Rohit Sharma was dismissed for 12 runs from 23 balls in the first innings in Indore. Not his low score, but the manner of his dismissal has irked the fans and should have disappointed him as well.
Rohit was dismissed by left-arm spinner Matthew Kuhnemann, stumped by Alex Carey after missing his big slog after skipping down the track. It was Matthew Kuhnemann’s first over and Sharma hadn’t assessed the turn on the pitch properly yet.
Despite that, he decided to take the attacking option by dancing down the track, and swinging his bat, aiming for the stands. However, he hadn’t gotten to the pitch of the ball that turn big – the ball turned more than 8 degrees! – completely missing Rohit’s bat, and Carey didn’t make any mistake behind the stumps.
Matthew Hayden was unimpressed with Rohit Sharma’s shot selection
The former Aussie opener believes there was some complacency and arrogant in Rohit’s shot that brought his downfall.
“I think there are some forgettable shots, no doubt about it. Rohit Sharma – and I’ve always said this about Test match cricket – the captain leads from the front. So that dismissal is something he will look back and think – Maybe It was a little lazy, maybe It was a little apprehensive.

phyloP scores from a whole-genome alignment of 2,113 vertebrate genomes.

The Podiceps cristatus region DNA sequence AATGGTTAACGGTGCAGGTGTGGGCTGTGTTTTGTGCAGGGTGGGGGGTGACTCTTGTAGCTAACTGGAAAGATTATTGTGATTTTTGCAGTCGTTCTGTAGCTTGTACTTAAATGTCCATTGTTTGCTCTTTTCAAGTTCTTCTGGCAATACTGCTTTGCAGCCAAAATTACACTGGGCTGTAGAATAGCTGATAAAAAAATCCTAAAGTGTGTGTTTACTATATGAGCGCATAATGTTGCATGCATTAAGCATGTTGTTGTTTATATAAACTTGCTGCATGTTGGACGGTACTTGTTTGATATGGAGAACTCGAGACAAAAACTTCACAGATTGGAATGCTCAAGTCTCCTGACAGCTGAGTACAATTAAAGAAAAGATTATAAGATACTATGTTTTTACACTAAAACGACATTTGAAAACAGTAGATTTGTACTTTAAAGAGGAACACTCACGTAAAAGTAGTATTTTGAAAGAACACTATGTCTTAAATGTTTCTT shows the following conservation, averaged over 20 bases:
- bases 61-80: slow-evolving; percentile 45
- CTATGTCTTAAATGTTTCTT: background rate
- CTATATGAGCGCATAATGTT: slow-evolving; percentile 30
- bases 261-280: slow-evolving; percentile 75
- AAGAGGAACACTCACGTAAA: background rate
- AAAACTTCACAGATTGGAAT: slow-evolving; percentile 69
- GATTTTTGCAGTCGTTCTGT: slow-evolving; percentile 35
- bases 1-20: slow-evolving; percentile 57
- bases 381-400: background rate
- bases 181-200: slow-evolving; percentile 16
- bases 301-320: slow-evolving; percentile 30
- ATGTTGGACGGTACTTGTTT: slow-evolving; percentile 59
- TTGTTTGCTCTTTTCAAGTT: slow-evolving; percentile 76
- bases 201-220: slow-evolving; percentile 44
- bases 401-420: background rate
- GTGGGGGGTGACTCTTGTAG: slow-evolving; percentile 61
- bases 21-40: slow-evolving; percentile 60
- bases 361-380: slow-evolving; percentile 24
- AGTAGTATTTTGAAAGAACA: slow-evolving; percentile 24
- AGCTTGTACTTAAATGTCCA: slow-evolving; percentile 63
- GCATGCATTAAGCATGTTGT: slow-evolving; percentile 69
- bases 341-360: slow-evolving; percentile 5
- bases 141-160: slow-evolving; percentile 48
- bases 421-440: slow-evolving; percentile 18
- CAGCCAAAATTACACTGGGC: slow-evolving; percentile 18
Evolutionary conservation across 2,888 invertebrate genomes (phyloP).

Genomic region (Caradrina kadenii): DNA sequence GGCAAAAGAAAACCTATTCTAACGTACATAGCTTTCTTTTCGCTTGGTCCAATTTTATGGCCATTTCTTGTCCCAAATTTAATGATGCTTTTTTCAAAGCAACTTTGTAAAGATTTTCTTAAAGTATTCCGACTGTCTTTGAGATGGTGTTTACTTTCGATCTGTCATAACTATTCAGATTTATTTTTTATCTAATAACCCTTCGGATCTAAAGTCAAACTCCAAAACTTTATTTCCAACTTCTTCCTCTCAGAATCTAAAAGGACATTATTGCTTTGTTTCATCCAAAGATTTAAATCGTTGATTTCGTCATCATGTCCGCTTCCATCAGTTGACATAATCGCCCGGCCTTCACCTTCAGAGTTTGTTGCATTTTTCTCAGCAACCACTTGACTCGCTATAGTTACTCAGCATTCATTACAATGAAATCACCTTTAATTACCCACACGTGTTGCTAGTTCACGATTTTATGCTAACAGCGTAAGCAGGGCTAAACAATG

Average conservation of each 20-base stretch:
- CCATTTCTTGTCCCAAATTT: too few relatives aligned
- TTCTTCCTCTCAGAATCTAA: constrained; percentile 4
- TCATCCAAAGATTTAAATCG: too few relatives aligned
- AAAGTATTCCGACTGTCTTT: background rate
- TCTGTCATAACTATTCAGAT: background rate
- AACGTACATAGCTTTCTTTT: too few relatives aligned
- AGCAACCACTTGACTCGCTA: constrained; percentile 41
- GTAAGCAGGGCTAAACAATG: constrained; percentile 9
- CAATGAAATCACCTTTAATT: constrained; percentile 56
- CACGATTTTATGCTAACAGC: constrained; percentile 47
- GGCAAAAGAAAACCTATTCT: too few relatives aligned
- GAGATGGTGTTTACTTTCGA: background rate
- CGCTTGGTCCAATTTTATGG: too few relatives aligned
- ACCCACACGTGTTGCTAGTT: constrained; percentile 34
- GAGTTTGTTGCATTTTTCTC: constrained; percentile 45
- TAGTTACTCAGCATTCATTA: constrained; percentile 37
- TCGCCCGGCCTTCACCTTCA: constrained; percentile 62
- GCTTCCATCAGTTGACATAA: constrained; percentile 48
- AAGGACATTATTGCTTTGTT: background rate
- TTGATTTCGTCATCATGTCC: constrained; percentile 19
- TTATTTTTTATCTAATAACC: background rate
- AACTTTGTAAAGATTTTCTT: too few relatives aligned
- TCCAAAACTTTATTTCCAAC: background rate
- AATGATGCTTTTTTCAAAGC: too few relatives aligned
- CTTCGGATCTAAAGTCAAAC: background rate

“Winning the toss, you want to make a big impression, want to enforce that dominance onto Australia, who are depleted. They don’t have their captain, they don’t have David Warner. Lots to lose for them, including not being in that Test Championship [final]. I think [there was] maybe a little bit of complacency mixed with a little bit of arrogancy as well,” Hayden told Star Sports.
Former India batsman Sanjay Manjrekar concurred with Hayden’s views, adding that Rohit Sharma was in the hangover of his good batting efforts from the previous two Tests.
Rohit Sharma is still the only batsman to have scored a century in this series so far and he also played two good knocks in 30s in the second Test.
Manjrekar opined Rohit was in the “hangover” of the last two Tests coming into Indore.
“Spot on. A lot of that was seen in the way Rohit Sharma played. He was out twice – the reviews weren’t taken – and then he was out the third time. So it was a Rohit Sharma who came out with the hangover of the earlier two Test matches’ dominance. He didn’t start from ball one. There was a bit of arrogance there,” Manjrekar added.